Enhancing the learning experience in K-12 schools: Electrical and power systems
Tony Cocea, PE, Principal, DLR Group, Los Angeles
Michael Do, CEM, CxA, AX TCP, Director of Engineering Sciences and Commissioning, Setty, Fairfax, Va.
James Dolan, PE, CEM, CPMP, LEED AP, Principal in Charge of Energy Engineering Services, OLA Consulting Engineers, Hawthorne, N.Y.
Mark Fisher, PE, LEED AP, Principal, AlfaTech Consulting Engineers, San Jose, Calif.
Douglas R. Hundley Jr., PE, CGD, LEED AP, CxA, Mechanical Engineer, CMTA Consulting Engineers, Louisville, Ky.
Peter McClive, PE, LEED AP, Senior Vice President, CannonDesign, Grand Island, N.Y.
CSE: Describe a recent electrical/power system challenge you encountered when working on a K-12 project.
Cocea: In a recent K-12 project, we are working with a school district that has a restrictive lighting-selection process. The approved light fixtures do not include LED light fixtures; and to use them, it would take an approval process that will delay the project.
Fisher: One of the challenges we’ve encountered has been meeting the new Title 24 requirements. This has required replacing fixtures rather than refurbishing them.
McClive: An emergency design and construction project for an elementary school to replace the entire electrical service after an excessive rain event caused water to enter the service transformer vault and severely damage equipment. Temporary service was established, and the project was designed and submitted for immediate review and approval (within a week). This was immediately followed by a bid, award, and equipment procurement in time for construction during the school’s two-week spring recess.
Hundley: A recent net zero energy project in Michigan was located several miles from 3-phase electrical service and had to be served at 120/240 1PH. This did not present a problem due to building size, but it was challenging to design all of the high-performance commercial building systems for 240 V/1PH.
CSE: What types of renewable energy systems have you recently specified in a K-12 project?
Fisher: Photovoltaics (PV) were used as a part of the new Willie L. Brown Jr. Middle School in San Francisco. AlfaTech was recently selected to provide MEP, technology, and solar PV engineering design services for "bridging" design and related services. The new approximately 70,000-sq-ft middle school will replace an existing school site complex located at the same address that is being demolished. The new facility is being constructed under a design-build construction delivery method. AlfaTech is providing MEP and technology documents up to design-development level to assist design-build contractors in preparing their engineered design-build construction documents for Division of the State Architect approval. The MEP/technology design-build contractor will be the engineer of record.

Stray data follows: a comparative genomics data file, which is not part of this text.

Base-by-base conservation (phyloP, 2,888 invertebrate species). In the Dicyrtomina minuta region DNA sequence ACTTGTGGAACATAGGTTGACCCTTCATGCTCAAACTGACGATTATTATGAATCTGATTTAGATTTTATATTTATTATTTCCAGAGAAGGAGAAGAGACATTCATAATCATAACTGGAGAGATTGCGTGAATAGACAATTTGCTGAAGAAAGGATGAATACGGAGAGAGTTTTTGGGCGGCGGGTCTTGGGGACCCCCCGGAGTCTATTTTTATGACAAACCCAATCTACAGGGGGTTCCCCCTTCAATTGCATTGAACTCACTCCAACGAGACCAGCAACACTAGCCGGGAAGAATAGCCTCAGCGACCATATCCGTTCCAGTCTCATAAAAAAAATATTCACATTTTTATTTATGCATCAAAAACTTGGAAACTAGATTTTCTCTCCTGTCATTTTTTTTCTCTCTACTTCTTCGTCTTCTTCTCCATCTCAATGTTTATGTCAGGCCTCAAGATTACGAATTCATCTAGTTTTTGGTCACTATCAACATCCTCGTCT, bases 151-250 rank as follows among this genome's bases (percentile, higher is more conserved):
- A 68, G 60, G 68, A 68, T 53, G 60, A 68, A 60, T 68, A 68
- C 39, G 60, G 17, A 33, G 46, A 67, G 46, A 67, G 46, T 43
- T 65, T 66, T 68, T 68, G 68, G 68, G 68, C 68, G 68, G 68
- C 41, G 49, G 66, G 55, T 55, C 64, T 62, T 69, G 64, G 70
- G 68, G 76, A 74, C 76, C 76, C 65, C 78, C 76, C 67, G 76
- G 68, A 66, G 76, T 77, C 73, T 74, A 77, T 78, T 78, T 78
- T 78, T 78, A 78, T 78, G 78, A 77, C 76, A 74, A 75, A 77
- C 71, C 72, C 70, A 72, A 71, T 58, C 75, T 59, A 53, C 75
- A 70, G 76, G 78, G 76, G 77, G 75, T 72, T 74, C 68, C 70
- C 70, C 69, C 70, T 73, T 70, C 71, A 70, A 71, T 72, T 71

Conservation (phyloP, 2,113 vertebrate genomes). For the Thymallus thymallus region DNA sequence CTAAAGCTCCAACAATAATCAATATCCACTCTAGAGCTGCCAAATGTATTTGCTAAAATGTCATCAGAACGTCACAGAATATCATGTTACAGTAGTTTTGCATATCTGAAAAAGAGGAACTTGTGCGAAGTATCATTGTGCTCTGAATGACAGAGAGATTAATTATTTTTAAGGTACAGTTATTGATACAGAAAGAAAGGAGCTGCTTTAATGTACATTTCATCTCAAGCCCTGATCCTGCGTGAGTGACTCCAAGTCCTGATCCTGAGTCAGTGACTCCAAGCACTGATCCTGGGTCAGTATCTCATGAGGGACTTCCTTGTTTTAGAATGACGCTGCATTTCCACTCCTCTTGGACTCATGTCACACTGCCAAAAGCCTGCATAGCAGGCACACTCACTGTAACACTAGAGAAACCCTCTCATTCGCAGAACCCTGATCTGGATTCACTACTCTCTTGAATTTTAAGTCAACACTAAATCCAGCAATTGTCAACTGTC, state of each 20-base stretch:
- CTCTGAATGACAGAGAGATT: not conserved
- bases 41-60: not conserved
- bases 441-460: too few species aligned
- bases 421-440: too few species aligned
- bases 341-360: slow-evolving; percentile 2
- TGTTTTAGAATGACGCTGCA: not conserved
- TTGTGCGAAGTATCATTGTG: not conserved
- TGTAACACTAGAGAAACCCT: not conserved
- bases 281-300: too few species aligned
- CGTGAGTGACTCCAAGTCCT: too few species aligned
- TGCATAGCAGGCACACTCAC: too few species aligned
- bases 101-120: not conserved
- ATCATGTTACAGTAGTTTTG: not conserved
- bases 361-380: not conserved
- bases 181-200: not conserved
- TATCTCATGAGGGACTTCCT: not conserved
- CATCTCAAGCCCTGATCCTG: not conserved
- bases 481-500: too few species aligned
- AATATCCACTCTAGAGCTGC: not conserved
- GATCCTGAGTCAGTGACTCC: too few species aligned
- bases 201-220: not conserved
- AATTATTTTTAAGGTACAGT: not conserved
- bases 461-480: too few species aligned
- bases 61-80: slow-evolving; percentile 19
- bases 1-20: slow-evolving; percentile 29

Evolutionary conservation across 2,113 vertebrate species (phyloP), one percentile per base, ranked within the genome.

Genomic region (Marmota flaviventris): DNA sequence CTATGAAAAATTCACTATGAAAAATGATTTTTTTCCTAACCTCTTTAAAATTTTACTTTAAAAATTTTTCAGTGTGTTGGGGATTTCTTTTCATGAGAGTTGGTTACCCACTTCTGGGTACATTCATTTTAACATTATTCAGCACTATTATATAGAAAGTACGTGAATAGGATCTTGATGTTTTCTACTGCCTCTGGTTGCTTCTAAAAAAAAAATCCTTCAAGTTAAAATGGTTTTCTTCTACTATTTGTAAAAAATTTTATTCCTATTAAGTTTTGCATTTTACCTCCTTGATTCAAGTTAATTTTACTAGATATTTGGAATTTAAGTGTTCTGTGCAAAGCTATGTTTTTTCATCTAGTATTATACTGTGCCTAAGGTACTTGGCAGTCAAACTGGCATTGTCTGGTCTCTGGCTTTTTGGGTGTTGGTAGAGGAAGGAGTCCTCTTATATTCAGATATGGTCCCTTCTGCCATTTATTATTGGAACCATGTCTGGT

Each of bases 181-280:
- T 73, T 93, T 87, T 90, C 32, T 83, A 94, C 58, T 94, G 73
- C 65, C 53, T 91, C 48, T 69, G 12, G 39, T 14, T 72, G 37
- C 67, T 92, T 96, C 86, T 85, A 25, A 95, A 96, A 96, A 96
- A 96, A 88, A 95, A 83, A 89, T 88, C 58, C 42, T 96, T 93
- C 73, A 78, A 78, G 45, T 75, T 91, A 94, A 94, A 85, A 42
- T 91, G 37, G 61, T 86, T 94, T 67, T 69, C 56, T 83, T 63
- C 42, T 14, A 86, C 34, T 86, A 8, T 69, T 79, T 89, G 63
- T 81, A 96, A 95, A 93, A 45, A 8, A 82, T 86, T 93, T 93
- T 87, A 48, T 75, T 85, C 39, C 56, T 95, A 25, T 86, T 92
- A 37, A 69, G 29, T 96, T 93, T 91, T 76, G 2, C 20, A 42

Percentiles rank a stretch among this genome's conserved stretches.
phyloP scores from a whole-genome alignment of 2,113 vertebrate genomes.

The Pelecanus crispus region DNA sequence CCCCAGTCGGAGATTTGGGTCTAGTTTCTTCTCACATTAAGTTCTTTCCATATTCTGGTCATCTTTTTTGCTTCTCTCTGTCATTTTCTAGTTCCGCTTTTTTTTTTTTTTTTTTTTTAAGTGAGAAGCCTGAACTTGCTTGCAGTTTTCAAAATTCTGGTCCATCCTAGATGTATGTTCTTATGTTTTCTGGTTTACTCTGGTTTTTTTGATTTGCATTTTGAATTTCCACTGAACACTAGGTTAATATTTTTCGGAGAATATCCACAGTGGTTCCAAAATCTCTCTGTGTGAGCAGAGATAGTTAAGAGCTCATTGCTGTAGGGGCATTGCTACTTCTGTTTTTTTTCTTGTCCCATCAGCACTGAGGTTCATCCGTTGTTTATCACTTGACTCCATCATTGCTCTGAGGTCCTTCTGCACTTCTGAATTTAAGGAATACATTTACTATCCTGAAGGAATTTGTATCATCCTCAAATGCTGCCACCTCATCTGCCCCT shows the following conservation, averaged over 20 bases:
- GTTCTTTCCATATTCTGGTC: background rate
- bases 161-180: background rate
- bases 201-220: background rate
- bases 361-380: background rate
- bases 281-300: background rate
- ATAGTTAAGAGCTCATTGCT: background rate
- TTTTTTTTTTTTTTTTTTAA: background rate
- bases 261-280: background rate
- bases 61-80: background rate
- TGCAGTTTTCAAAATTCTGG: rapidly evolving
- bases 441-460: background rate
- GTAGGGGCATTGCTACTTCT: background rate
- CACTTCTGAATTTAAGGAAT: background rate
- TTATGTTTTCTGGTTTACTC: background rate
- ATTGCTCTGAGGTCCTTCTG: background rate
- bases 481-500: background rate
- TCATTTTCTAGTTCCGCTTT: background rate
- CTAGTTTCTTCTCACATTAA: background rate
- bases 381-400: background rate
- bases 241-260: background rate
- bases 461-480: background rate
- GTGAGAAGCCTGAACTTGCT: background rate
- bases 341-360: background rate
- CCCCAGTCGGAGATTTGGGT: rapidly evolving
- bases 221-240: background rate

Also, ground-source heat pumps were used in the new elementary school for Milpitas Unified School District. This new K-6 elementary school for 800 students is approximately 63,000 sq ft with a construction budget of $22,113,000. The project entails a less-traditional school model and is comprised of grade-level learning communities. (Learning communities are collaborative and activity-based environments.) The new campus also will include administrative spaces, a multipurpose "flexible" space, a resource center, and a warming kitchen. The building will be 1 or 2 stories. Other onsite work includes outdoor play and landscaped areas, staff parking, and a new parking lot for both the school site and the city park. The offsite work involves the widening of McCandless Drive to accommodate a new vehicle drop-off and pick-up lane, a dedicated right-turn lane, and a new traffic signal. The intent is to meet California Building Code green building code requirements.